While Montresor pretends to be a good friend to Fortunato, it is strange that Fortunato does not realize the problems between them. In order to be believable for readers, the insults must be very painful for Montresor, so it urges him to commit such a crime. “The Cask of Amontillado” is missing an important element of Montresor’s motivation to punish Fortunato by burying him alive. Montresor neglects to explain how Fortunato insults him as the story lays the foundation at the opening paragraph, “The thousand injuries of Fortunato I had borne as I best could, but when he ventured upon insult I vowed revenge.” (Poe 866); however, no evidence to be found in the story to support Montresor’s claim. No one would not know what Fortunato did to Montresor and should the insults lead to
It is evident that Beatty is in conflict with himself with his obvious hypocrisy over knowledge and books and his want to die, and this deeply affects the entire novel. The first sign of Beatty’s hypocrisy and internal conflict is when readers realize that although he dismisses books as useless and nonsense, he himself has read many books and is well educated in literature. When Beatty first visits Montag, guessing (correctly) that Montag is having doubts about his job, he tells Montag about how their society came to be and why the firemen exist, praising their role as necessary. He claims “the books say nothing! Nothing you can teach or believe.” (Bradbury 62).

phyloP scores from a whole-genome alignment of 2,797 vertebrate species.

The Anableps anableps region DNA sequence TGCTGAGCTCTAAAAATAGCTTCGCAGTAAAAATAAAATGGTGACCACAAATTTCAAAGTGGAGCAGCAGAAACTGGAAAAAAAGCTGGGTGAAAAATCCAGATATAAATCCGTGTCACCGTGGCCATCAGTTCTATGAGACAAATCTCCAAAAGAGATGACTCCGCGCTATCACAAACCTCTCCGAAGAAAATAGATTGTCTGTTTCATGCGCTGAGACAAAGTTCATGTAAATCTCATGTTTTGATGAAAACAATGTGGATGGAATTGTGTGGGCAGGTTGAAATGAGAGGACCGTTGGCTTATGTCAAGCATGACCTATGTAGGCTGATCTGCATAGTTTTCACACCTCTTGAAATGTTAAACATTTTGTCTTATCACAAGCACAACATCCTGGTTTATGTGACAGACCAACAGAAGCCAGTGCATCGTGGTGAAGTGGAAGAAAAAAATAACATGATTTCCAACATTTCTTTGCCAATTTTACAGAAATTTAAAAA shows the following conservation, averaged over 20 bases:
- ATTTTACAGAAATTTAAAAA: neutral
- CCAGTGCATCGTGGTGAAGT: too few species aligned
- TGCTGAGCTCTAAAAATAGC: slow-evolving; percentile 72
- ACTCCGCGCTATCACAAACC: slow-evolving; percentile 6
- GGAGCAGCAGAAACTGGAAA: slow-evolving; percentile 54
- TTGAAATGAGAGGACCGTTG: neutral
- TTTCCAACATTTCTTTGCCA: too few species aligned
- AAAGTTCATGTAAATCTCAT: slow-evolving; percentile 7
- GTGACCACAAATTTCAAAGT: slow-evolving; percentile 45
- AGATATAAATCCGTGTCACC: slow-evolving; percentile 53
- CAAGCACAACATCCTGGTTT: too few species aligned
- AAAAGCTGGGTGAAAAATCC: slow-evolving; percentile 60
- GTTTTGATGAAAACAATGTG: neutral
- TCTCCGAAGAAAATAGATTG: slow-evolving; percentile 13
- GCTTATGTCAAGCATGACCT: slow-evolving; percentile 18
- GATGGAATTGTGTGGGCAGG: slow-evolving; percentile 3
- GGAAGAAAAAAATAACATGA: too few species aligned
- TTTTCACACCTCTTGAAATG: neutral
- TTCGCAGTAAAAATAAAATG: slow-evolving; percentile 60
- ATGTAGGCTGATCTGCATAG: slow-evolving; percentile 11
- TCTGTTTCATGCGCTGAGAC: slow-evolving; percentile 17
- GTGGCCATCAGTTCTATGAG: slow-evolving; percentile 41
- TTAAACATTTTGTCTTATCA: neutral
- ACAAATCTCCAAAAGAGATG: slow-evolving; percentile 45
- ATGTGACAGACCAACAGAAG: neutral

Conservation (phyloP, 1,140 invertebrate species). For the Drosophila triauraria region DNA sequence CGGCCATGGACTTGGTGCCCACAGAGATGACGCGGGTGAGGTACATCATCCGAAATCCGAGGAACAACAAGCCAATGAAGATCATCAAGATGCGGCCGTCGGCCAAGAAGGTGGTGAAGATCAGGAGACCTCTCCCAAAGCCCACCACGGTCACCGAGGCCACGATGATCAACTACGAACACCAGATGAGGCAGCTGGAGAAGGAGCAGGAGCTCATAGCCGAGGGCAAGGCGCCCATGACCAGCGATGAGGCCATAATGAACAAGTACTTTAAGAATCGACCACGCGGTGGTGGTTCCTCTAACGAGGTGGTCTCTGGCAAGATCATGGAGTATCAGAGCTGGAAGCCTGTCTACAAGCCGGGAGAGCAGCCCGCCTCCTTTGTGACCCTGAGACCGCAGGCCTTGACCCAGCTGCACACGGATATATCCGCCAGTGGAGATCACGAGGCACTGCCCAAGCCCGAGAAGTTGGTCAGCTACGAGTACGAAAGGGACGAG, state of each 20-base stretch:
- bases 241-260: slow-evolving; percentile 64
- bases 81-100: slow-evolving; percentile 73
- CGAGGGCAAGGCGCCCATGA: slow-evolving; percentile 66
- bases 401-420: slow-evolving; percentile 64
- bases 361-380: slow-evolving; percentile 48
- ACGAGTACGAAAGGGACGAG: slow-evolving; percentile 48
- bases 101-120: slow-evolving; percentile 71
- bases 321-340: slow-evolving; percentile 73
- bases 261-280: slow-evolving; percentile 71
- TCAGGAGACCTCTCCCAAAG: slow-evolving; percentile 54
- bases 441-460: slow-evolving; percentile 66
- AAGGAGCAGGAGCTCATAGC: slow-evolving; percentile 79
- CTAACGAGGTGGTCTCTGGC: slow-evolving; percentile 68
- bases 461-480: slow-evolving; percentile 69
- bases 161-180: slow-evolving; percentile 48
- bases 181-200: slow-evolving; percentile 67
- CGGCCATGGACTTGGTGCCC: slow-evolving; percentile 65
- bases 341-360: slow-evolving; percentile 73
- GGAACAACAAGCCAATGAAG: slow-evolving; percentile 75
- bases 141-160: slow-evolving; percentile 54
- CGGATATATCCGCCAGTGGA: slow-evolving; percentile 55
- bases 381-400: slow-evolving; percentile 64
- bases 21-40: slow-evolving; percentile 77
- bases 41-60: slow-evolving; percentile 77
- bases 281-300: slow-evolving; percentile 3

With injustice and cruelty running rampant in the world, it is unsurprising that people become determined to make things better for tomorrow. The cliché saying that the ends justify the means is often quoted by those aware of the moral greyness of their actions. Commendable yet unreasonable, leaders whose sole purpose in life is to fix what they see as “wrong” with the world fall prey to thinking there is only ally or enemy. In the long run, they harm those they try to liberate. This is the downfall of leaders in many works of literature, including Harrison Bergeron and The Lord of the Flies.
Many detective story writers treats the assistant characters as “implied readers”. The detective writers wish their readers to be as adorably stupid as the assistants. But the readers are unwilling to meet those expectations. When the readers mock at the simple-minded assistants, they are scratching their head over how to find the truth by themselves. The tug of war between the writers and the readers are thus launched.
Macbeth is a doer, his deeds and his reaction to them define where he is as a character, because of his lukewarm morals and ability to be influenced by others, he - through the course of the play - becomes desensitized and detached to reality. Macbeth’s morals are characteristically unimpressive. At the beginning of the tragedy, he knows right from wrong and understands that his actions should be thought through logically. However, Macbeth does not follow this logical thinking and relies on emotions for his true decision making. For instance, Macbeth knows that killing the king is morally wrong, and talks many times of why he should not do it.